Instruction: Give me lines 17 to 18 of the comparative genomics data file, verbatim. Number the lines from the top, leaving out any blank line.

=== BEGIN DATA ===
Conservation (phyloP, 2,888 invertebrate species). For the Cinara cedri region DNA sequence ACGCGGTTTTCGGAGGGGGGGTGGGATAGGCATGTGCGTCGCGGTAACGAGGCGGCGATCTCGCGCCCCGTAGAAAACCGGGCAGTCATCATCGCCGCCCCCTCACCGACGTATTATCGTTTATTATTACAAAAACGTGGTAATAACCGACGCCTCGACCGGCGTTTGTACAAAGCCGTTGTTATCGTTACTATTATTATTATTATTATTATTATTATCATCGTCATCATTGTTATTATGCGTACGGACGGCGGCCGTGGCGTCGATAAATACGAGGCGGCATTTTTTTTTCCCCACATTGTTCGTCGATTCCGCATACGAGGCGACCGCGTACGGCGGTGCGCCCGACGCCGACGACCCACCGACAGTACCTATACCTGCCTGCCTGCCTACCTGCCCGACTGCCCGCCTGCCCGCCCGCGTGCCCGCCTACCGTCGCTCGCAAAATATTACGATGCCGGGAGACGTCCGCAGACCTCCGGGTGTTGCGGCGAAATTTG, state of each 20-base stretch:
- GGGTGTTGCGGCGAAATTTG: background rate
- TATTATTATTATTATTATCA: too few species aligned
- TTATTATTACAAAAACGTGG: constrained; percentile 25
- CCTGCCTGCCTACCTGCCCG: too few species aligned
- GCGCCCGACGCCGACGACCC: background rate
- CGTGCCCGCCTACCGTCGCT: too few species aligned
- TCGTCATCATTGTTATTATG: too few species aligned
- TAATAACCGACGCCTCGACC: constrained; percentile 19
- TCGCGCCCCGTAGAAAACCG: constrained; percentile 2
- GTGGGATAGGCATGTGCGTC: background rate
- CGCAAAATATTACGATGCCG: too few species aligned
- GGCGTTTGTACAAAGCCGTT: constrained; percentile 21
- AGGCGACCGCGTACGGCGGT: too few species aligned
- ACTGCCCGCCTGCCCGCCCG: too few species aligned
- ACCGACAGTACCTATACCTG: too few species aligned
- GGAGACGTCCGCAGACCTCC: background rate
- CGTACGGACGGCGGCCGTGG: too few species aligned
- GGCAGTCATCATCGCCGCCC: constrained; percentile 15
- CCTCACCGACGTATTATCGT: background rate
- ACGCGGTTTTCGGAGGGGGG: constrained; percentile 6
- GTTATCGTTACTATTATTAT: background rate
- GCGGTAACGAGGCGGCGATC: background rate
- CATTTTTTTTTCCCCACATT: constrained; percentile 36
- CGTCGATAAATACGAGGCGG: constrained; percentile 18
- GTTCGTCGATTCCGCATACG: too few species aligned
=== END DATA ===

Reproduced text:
- GGAGACGTCCGCAGACCTCC: background rate
- CGTACGGACGGCGGCCGTGG: too few species aligned